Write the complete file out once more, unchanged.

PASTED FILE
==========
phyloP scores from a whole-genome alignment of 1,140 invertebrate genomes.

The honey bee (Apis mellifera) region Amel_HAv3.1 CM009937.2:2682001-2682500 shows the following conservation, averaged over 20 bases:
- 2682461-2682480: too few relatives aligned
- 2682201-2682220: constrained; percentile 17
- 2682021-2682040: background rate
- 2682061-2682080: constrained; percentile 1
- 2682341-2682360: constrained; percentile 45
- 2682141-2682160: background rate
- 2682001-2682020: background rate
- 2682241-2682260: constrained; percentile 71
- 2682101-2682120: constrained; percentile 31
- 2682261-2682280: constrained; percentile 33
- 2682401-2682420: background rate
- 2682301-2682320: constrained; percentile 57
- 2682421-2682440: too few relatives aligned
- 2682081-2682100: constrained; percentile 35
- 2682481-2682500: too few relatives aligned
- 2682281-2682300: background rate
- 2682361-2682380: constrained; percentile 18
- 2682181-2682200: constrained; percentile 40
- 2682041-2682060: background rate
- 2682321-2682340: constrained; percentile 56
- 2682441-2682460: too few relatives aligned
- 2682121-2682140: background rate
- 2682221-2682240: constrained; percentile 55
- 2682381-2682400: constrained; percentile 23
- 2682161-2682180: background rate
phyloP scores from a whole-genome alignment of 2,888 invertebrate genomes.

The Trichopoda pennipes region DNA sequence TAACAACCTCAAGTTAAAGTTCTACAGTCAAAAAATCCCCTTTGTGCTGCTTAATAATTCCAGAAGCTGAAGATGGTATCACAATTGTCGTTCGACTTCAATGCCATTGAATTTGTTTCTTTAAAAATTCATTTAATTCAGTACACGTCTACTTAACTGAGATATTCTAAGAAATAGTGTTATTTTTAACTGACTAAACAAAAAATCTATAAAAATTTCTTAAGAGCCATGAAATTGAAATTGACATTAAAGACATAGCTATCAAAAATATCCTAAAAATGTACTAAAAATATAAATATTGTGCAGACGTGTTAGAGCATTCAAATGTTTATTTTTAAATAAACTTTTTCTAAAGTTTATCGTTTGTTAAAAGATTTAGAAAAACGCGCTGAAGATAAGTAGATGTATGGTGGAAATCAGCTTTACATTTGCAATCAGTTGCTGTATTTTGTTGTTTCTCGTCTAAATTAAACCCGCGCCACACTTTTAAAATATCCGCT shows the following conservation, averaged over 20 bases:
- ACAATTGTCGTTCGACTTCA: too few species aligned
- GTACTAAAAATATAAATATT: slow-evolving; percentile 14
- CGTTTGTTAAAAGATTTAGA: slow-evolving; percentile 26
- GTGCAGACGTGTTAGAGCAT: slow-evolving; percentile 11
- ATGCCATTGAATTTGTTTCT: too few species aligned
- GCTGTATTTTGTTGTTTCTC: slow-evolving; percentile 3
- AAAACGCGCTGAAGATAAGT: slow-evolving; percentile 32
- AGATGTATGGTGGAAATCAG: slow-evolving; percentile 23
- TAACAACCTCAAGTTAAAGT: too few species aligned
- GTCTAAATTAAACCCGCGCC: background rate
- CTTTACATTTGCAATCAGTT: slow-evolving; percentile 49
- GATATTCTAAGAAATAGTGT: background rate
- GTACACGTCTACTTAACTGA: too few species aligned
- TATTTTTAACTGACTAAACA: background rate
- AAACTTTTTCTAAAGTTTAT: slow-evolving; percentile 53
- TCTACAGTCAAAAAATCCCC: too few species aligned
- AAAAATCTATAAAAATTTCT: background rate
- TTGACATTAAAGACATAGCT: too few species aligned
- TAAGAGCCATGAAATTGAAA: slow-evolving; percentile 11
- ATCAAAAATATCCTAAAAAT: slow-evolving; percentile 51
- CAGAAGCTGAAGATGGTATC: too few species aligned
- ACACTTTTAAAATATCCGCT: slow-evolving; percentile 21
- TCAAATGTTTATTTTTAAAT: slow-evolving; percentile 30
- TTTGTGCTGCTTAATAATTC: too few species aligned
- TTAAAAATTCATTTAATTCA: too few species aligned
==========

phyloP scores from a whole-genome alignment of 1,140 invertebrate genomes.

The honey bee (Apis mellifera) region Amel_HAv3.1 CM009937.2:2682001-2682500 shows the following conservation, averaged over 20 bases:
- 2682461-2682480: too few relatives aligned
- 2682201-2682220: constrained; percentile 17
- 2682021-2682040: background rate
- 2682061-2682080: constrained; percentile 1
- 2682341-2682360: constrained; percentile 45
- 2682141-2682160: background rate
- 2682001-2682020: background rate
- 2682241-2682260: constrained; percentile 71
- 2682101-2682120: constrained; percentile 31
- 2682261-2682280: constrained; percentile 33
- 2682401-2682420: background rate
- 2682301-2682320: constrained; percentile 57
- 2682421-2682440: too few relatives aligned
- 2682081-2682100: constrained; percentile 35
- 2682481-2682500: too few relatives aligned
- 2682281-2682300: background rate
- 2682361-2682380: constrained; percentile 18
- 2682181-2682200: constrained; percentile 40
- 2682041-2682060: background rate
- 2682321-2682340: constrained; percentile 56
- 2682441-2682460: too few relatives aligned
- 2682121-2682140: background rate
- 2682221-2682240: constrained; percentile 55
- 2682381-2682400: constrained; percentile 23
- 2682161-2682180: background rate
phyloP scores from a whole-genome alignment of 2,888 invertebrate genomes.

The Trichopoda pennipes region DNA sequence TAACAACCTCAAGTTAAAGTTCTACAGTCAAAAAATCCCCTTTGTGCTGCTTAATAATTCCAGAAGCTGAAGATGGTATCACAATTGTCGTTCGACTTCAATGCCATTGAATTTGTTTCTTTAAAAATTCATTTAATTCAGTACACGTCTACTTAACTGAGATATTCTAAGAAATAGTGTTATTTTTAACTGACTAAACAAAAAATCTATAAAAATTTCTTAAGAGCCATGAAATTGAAATTGACATTAAAGACATAGCTATCAAAAATATCCTAAAAATGTACTAAAAATATAAATATTGTGCAGACGTGTTAGAGCATTCAAATGTTTATTTTTAAATAAACTTTTTCTAAAGTTTATCGTTTGTTAAAAGATTTAGAAAAACGCGCTGAAGATAAGTAGATGTATGGTGGAAATCAGCTTTACATTTGCAATCAGTTGCTGTATTTTGTTGTTTCTCGTCTAAATTAAACCCGCGCCACACTTTTAAAATATCCGCT shows the following conservation, averaged over 20 bases:
- ACAATTGTCGTTCGACTTCA: too few species aligned
- GTACTAAAAATATAAATATT: slow-evolving; percentile 14
- CGTTTGTTAAAAGATTTAGA: slow-evolving; percentile 26
- GTGCAGACGTGTTAGAGCAT: slow-evolving; percentile 11
- ATGCCATTGAATTTGTTTCT: too few species aligned
- GCTGTATTTTGTTGTTTCTC: slow-evolving; percentile 3
- AAAACGCGCTGAAGATAAGT: slow-evolving; percentile 32
- AGATGTATGGTGGAAATCAG: slow-evolving; percentile 23
- TAACAACCTCAAGTTAAAGT: too few species aligned
- GTCTAAATTAAACCCGCGCC: background rate
- CTTTACATTTGCAATCAGTT: slow-evolving; percentile 49
- GATATTCTAAGAAATAGTGT: background rate
- GTACACGTCTACTTAACTGA: too few species aligned
- TATTTTTAACTGACTAAACA: background rate
- AAACTTTTTCTAAAGTTTAT: slow-evolving; percentile 53
- TCTACAGTCAAAAAATCCCC: too few species aligned
- AAAAATCTATAAAAATTTCT: background rate
- TTGACATTAAAGACATAGCT: too few species aligned
- TAAGAGCCATGAAATTGAAA: slow-evolving; percentile 11
- ATCAAAAATATCCTAAAAAT: slow-evolving; percentile 51
- CAGAAGCTGAAGATGGTATC: too few species aligned
- ACACTTTTAAAATATCCGCT: slow-evolving; percentile 21
- TCAAATGTTTATTTTTAAAT: slow-evolving; percentile 30
- TTTGTGCTGCTTAATAATTC: too few species aligned
- TTAAAAATTCATTTAATTCA: too few species aligned